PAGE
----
Bursting the Bubble Record

Here's your nightly math! Just 5 quick minutes of number fun for kids and parents at home. Read a cool fun fact, followed by math riddles at different levels so everyone can jump in. Your kids will love you for it.

Bursting the Bubble Record

July 7, 2014

One way to break a world record is to join a giant group of people who try to break it together. And one of the favorite “mass participation” records to break these days is the bubble-wrap record: What’s the biggest group of people who’ve popped bubble-wrap bubbles at the same time? Bubble wrap comes in clear plastic sheets with air between the two layers, which makes little round  bumps of air. Stores wrap these cushy sheets around the toys and gadgets they ship to you so your new toys won’t break. But bubble wrap is a great toy itself, because when you squeeze the bubbles they burst with this awesome popping sound. Stomp on a sheet with your feet, and even more will bubbles explode at once — training you to become a top contestant for the bubble-wrap-popping world record.

Wee ones: If you count as you pop 8 bubble-wrap bubbles, what numbers do you say?

Little kids: If you want to pop 10 bubbles total and you’ve popped 6 so far, how many more do you need to pop?  Bonus: Twin Lakes Elementary School in Minnesota, the current record holder, rounded up 942 bubble-poppers. If you had joined them too, then how big would the group have been?

Big kids: If you have 7 rows of bubble-wrap, with 6 bubbles in the odd-numbered rows and 5 in each even-numbered row, how many bubbles do you have handy to pop?  Bonus: If the 942 record-breaking students had each popped even just 20 bubbles, how many bubbles did they pop altogether? (Hint: You can break the math into 2 parts: how many if they’d each popped 10 bubbles?)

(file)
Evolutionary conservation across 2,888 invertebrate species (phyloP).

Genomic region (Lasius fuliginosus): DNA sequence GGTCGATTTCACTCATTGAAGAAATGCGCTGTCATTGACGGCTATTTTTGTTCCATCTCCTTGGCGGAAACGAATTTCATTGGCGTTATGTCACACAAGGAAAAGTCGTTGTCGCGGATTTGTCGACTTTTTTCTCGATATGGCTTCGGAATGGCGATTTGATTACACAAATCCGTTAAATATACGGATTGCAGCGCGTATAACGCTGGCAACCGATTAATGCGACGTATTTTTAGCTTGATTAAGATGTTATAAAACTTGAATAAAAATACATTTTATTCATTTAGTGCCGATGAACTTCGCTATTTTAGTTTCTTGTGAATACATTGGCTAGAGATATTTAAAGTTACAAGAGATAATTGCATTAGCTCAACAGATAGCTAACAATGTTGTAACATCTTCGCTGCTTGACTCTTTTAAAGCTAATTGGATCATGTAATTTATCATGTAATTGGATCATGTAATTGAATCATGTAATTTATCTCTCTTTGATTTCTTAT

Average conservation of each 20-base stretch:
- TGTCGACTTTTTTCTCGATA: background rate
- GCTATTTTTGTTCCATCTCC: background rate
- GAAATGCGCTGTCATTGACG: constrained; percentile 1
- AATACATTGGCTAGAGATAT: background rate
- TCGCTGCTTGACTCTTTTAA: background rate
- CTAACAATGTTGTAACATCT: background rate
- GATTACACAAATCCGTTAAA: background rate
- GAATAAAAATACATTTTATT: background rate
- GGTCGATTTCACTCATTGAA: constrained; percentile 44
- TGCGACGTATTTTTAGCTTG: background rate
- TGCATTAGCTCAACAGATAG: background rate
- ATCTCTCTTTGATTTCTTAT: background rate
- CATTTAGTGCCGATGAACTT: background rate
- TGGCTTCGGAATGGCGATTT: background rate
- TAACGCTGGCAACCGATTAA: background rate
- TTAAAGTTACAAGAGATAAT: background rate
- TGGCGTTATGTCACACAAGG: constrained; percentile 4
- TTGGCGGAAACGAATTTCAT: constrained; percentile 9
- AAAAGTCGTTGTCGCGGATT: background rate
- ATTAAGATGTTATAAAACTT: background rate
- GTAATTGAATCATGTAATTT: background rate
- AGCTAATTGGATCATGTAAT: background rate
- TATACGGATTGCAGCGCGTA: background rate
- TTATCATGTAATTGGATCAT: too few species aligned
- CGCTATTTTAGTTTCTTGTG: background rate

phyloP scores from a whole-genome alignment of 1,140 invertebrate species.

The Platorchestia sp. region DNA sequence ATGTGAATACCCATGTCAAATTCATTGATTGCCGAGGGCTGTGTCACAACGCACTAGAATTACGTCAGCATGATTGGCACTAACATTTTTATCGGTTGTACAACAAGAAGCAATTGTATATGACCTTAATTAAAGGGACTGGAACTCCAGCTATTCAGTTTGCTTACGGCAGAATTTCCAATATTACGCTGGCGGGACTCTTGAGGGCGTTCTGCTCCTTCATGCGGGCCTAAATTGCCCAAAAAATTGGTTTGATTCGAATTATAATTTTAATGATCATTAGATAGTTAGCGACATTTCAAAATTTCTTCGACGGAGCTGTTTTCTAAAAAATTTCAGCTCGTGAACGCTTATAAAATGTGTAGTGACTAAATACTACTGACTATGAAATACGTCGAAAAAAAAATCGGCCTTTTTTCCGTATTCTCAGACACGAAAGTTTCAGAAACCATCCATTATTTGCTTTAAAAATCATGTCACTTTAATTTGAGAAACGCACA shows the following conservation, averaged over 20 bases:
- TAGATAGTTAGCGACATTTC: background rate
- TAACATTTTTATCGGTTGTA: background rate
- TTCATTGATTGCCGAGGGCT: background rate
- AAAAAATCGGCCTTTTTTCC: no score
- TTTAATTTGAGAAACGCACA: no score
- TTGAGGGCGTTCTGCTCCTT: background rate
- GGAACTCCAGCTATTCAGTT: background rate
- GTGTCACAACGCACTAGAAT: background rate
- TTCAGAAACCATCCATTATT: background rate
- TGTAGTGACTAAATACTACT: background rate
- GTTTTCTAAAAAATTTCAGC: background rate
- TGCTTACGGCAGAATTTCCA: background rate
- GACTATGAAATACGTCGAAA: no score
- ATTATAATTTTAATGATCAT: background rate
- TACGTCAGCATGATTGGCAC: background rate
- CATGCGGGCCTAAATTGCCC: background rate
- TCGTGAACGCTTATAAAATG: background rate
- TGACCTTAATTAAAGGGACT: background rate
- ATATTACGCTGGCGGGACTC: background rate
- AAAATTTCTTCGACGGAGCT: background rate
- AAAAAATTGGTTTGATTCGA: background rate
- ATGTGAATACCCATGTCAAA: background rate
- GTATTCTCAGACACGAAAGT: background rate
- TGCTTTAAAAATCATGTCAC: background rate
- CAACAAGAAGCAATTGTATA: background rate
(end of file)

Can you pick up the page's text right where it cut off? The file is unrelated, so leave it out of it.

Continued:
Wee ones: 1, 2, 3, 4, 5, 6, 7, 8!

Little kids: 4 more bubbles.  Bonus: 943 bubble-poppers.

Big kids: 39 bubbles: 24 in the 4 long rows and 15 in the 3 short rows.  Bonus: 18,840 bubbles!

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About the Author

Laura Overdeck

Laura Overdeck

Laura Bilodeau Overdeck is founder and president of Bedtime Math Foundation. Her goal is to make math as playful for kids as it was for her when she was a child. Her mom had Laura baking before she could walk, and her dad had her using power tools at a very unsafe age, measuring lengths, widths and angles in the process. Armed with this early love of numbers, Laura went on to get a BA in astrophysics from Princeton University, and an MBA from the Wharton School of Business; she continues to star-gaze today. Laura’s other interests include her three lively children, chocolate, extreme vehicles, and Lego Mindstorms.

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